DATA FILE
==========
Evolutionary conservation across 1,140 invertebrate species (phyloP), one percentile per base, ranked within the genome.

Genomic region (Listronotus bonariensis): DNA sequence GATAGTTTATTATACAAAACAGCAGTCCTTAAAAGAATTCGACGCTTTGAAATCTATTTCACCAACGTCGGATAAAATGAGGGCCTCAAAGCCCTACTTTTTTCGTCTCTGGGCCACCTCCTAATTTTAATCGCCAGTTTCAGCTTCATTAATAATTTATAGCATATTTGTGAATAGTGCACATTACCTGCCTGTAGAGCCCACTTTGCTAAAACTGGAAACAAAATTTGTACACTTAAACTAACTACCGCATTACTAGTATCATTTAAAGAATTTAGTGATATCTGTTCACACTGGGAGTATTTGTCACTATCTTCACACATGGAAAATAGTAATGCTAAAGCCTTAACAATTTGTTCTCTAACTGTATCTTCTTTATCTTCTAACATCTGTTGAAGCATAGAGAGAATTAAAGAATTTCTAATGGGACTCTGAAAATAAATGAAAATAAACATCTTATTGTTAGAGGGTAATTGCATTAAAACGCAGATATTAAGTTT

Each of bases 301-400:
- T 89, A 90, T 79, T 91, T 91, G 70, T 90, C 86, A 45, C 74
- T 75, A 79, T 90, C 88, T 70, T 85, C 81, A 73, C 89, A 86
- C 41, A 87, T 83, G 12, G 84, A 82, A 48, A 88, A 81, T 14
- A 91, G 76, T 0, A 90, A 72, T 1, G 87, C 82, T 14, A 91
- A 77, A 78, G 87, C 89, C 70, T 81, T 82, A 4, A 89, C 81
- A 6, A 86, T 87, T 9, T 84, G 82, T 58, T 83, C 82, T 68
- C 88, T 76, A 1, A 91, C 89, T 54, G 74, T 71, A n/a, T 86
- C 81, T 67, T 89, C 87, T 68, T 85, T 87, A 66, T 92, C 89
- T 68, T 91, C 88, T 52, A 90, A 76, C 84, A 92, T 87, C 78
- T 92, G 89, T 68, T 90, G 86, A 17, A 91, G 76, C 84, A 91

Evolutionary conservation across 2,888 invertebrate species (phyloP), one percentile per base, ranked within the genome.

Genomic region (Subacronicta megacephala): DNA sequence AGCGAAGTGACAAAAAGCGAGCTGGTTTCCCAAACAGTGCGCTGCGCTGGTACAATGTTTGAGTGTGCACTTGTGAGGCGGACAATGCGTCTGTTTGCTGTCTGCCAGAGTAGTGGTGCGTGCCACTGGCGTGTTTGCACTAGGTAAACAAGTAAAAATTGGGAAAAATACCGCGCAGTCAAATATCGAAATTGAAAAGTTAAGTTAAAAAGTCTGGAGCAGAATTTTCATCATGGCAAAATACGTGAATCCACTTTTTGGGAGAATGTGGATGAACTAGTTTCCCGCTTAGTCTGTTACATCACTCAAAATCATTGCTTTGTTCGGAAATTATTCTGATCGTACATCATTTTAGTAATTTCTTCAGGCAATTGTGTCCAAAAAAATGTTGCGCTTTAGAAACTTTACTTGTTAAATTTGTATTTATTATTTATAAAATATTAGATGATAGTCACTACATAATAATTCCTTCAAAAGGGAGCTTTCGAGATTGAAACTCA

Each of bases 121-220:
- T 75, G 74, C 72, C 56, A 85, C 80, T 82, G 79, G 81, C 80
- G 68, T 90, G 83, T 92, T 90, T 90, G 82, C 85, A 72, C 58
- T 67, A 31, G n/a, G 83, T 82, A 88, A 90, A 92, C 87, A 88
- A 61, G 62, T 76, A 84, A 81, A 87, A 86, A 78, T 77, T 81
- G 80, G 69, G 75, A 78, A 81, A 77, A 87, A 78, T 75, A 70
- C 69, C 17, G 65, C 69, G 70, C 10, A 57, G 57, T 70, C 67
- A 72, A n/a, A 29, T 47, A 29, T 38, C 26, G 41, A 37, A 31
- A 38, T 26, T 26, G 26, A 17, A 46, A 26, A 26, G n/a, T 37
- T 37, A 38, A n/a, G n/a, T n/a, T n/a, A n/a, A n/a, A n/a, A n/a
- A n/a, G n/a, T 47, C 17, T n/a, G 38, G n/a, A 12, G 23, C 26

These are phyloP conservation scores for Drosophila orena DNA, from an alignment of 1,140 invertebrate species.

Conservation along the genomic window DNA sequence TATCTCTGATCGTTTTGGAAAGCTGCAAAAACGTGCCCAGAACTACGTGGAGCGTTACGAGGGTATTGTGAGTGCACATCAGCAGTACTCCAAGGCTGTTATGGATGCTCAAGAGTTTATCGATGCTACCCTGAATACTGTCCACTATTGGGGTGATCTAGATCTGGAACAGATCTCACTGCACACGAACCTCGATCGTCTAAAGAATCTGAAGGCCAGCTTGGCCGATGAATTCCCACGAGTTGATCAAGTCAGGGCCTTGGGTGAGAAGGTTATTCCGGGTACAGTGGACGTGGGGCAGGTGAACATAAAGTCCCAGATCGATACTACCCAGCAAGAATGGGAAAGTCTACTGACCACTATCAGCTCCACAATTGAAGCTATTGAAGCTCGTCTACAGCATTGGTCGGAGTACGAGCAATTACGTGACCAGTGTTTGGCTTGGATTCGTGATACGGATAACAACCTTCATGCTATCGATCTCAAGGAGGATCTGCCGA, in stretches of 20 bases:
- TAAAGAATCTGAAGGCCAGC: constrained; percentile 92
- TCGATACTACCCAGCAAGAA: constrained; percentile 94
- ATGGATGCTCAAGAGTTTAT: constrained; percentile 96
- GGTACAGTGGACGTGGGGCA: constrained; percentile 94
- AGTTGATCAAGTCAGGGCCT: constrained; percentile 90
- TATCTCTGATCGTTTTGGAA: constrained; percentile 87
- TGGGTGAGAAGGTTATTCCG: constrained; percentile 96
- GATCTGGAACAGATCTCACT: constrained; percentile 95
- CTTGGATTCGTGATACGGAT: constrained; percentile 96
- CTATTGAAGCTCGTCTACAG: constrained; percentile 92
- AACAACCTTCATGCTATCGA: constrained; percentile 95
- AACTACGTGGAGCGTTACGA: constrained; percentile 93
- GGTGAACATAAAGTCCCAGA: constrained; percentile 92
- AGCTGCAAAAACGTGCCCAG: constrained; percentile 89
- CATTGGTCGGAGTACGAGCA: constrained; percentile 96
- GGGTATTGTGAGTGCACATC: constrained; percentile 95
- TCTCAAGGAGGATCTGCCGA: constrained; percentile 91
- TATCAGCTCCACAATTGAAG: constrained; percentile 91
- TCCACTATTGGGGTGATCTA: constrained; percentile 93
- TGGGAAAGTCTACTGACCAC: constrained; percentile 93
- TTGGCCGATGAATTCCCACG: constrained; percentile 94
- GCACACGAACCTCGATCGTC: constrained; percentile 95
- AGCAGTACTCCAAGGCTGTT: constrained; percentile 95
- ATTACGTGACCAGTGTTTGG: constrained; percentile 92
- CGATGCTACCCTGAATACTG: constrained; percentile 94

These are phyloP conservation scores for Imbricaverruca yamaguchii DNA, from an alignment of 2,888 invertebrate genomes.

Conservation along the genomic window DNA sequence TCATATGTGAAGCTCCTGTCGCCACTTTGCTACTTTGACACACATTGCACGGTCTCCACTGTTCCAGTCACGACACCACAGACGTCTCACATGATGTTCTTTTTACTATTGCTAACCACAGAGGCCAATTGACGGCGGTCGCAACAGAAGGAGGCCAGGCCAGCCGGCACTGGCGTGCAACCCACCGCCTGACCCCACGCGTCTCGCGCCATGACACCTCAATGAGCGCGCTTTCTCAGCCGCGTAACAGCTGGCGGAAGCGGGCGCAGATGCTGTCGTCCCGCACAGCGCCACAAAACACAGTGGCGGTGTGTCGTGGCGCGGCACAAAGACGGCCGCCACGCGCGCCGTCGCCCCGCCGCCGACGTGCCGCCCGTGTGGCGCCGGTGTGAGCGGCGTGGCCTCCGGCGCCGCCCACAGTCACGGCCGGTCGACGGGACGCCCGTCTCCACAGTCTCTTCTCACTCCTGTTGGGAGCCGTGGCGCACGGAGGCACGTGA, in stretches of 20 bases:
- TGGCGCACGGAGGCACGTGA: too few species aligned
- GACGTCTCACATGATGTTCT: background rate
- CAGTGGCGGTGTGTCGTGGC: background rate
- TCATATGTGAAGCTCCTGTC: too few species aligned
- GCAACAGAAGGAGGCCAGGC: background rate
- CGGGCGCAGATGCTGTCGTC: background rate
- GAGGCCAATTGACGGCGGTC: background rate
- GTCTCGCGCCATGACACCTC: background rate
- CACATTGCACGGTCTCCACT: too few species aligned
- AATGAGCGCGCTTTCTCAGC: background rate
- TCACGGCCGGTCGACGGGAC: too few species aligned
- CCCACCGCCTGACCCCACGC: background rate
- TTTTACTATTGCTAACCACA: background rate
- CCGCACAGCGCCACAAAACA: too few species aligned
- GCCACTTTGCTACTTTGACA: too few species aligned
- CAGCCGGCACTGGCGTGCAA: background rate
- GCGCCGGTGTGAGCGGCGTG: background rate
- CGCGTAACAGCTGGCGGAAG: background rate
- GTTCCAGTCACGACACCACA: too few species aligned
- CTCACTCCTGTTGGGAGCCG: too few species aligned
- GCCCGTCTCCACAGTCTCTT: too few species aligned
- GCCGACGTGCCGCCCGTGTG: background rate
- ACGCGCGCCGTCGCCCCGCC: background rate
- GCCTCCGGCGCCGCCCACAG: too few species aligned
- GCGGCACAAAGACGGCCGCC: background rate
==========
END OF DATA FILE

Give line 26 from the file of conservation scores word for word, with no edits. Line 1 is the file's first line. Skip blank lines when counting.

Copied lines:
- A n/a, G n/a, T 47, C 17, T n/a, G 38, G n/a, A 12, G 23, C 26